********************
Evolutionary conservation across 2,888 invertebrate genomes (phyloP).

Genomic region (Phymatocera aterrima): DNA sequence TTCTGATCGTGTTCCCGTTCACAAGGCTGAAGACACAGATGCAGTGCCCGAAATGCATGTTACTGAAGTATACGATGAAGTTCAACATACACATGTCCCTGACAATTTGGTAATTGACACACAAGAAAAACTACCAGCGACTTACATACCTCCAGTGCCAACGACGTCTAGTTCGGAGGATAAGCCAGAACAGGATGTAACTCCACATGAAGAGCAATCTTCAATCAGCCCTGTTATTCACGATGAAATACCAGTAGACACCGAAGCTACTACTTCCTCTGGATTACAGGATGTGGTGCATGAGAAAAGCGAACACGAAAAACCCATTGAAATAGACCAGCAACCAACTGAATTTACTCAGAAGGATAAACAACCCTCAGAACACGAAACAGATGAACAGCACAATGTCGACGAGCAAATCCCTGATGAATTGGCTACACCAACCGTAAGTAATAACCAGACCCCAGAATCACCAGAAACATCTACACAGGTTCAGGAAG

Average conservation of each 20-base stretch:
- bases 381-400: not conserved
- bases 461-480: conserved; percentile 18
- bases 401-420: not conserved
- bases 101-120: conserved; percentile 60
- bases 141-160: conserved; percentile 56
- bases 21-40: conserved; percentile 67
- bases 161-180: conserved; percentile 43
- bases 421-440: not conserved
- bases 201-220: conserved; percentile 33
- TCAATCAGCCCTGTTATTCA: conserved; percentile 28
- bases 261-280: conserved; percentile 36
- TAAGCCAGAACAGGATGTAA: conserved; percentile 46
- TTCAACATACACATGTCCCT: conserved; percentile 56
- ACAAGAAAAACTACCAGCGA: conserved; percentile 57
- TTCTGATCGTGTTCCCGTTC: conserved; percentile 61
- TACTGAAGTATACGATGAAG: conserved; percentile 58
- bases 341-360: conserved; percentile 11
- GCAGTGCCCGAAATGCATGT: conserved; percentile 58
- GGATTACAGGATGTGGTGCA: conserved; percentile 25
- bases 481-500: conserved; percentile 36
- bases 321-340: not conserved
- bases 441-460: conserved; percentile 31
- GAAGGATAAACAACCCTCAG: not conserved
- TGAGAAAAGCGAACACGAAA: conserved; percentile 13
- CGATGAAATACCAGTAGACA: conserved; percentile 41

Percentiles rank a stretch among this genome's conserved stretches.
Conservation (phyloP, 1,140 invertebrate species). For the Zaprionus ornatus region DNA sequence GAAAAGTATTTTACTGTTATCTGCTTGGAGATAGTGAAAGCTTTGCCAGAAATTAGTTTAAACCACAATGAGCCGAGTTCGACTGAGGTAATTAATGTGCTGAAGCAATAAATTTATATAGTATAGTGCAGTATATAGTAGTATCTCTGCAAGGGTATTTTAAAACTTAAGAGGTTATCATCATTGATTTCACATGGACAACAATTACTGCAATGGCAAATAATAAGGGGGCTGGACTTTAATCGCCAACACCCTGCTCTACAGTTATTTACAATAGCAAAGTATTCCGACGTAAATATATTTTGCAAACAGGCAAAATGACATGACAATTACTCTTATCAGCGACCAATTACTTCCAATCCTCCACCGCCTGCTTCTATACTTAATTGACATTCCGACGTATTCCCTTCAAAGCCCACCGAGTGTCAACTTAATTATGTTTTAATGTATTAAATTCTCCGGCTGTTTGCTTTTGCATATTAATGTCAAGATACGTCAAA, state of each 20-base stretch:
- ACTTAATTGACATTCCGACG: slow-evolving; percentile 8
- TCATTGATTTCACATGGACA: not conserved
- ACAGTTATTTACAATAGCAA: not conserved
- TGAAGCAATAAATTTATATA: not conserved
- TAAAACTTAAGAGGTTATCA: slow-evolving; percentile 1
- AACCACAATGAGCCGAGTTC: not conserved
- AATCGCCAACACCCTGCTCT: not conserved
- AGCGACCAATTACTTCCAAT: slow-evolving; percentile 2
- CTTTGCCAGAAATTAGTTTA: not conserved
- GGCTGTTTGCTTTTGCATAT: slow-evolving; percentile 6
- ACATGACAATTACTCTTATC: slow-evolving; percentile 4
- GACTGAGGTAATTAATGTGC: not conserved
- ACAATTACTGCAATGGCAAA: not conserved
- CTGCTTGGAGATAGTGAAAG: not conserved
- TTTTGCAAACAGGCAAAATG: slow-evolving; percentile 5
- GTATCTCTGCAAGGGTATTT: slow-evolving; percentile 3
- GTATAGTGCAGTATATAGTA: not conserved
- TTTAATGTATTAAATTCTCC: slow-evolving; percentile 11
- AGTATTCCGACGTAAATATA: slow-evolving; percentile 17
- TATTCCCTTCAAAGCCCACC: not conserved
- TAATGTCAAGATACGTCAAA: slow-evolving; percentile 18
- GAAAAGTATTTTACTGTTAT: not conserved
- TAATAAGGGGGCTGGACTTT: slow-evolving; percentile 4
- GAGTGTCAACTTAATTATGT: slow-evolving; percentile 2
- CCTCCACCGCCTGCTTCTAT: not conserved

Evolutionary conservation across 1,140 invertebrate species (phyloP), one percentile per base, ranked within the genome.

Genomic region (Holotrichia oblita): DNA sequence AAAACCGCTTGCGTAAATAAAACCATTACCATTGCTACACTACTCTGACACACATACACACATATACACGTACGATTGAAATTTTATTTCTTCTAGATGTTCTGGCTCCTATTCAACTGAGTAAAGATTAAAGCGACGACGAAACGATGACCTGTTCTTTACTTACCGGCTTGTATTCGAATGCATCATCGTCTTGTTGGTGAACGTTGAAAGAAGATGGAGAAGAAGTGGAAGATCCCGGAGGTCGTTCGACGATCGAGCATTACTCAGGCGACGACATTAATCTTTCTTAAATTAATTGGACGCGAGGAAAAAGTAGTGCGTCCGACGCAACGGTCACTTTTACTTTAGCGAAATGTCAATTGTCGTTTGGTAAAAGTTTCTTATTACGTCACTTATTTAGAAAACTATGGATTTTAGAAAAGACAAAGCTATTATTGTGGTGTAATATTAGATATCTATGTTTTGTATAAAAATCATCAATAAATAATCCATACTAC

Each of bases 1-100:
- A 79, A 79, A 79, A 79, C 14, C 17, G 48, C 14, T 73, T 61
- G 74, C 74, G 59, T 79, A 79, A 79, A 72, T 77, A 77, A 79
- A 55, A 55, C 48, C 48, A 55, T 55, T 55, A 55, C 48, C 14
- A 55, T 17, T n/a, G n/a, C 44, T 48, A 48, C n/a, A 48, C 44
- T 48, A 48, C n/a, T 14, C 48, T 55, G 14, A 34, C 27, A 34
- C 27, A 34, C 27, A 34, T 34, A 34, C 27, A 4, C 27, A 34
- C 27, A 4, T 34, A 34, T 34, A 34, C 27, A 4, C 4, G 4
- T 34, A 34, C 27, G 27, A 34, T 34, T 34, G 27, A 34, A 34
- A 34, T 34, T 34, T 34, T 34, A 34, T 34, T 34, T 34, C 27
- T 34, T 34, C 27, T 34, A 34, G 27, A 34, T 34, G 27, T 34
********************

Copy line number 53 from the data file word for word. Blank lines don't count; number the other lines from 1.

- TAATAAGGGGGCTGGACTTT: slow-evolving; percentile 4